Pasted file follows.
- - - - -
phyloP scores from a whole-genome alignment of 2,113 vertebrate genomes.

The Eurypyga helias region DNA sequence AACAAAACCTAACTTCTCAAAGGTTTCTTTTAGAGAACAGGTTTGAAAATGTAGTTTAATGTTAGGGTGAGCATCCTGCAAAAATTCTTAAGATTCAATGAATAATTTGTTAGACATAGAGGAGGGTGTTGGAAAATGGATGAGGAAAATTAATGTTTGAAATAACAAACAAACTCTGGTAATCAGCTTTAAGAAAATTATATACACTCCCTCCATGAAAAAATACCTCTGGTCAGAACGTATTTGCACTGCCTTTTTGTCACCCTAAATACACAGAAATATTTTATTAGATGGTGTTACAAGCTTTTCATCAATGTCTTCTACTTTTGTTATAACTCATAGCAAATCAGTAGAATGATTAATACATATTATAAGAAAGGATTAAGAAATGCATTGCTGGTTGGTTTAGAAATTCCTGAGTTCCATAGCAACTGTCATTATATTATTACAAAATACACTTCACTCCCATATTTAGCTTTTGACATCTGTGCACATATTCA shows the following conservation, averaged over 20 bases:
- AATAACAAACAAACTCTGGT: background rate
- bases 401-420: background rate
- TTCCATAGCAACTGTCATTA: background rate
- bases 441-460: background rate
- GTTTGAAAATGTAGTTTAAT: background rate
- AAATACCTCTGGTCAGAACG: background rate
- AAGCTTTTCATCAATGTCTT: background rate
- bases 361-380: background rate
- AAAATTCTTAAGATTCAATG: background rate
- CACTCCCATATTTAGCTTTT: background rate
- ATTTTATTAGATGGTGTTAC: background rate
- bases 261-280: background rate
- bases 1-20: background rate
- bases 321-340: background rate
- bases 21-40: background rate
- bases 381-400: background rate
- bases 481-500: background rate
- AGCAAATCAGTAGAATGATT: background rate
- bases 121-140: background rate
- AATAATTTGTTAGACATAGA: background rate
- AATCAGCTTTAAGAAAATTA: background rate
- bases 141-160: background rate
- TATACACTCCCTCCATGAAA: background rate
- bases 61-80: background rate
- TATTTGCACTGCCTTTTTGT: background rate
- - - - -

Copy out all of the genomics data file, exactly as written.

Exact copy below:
phyloP scores from a whole-genome alignment of 2,113 vertebrate genomes.

The Eurypyga helias region DNA sequence AACAAAACCTAACTTCTCAAAGGTTTCTTTTAGAGAACAGGTTTGAAAATGTAGTTTAATGTTAGGGTGAGCATCCTGCAAAAATTCTTAAGATTCAATGAATAATTTGTTAGACATAGAGGAGGGTGTTGGAAAATGGATGAGGAAAATTAATGTTTGAAATAACAAACAAACTCTGGTAATCAGCTTTAAGAAAATTATATACACTCCCTCCATGAAAAAATACCTCTGGTCAGAACGTATTTGCACTGCCTTTTTGTCACCCTAAATACACAGAAATATTTTATTAGATGGTGTTACAAGCTTTTCATCAATGTCTTCTACTTTTGTTATAACTCATAGCAAATCAGTAGAATGATTAATACATATTATAAGAAAGGATTAAGAAATGCATTGCTGGTTGGTTTAGAAATTCCTGAGTTCCATAGCAACTGTCATTATATTATTACAAAATACACTTCACTCCCATATTTAGCTTTTGACATCTGTGCACATATTCA shows the following conservation, averaged over 20 bases:
- AATAACAAACAAACTCTGGT: background rate
- bases 401-420: background rate
- TTCCATAGCAACTGTCATTA: background rate
- bases 441-460: background rate
- GTTTGAAAATGTAGTTTAAT: background rate
- AAATACCTCTGGTCAGAACG: background rate
- AAGCTTTTCATCAATGTCTT: background rate
- bases 361-380: background rate
- AAAATTCTTAAGATTCAATG: background rate
- CACTCCCATATTTAGCTTTT: background rate
- ATTTTATTAGATGGTGTTAC: background rate
- bases 261-280: background rate
- bases 1-20: background rate
- bases 321-340: background rate
- bases 21-40: background rate
- bases 381-400: background rate
- bases 481-500: background rate
- AGCAAATCAGTAGAATGATT: background rate
- bases 121-140: background rate
- AATAATTTGTTAGACATAGA: background rate
- AATCAGCTTTAAGAAAATTA: background rate
- bases 141-160: background rate
- TATACACTCCCTCCATGAAA: background rate
- bases 61-80: background rate
- TATTTGCACTGCCTTTTTGT: background rate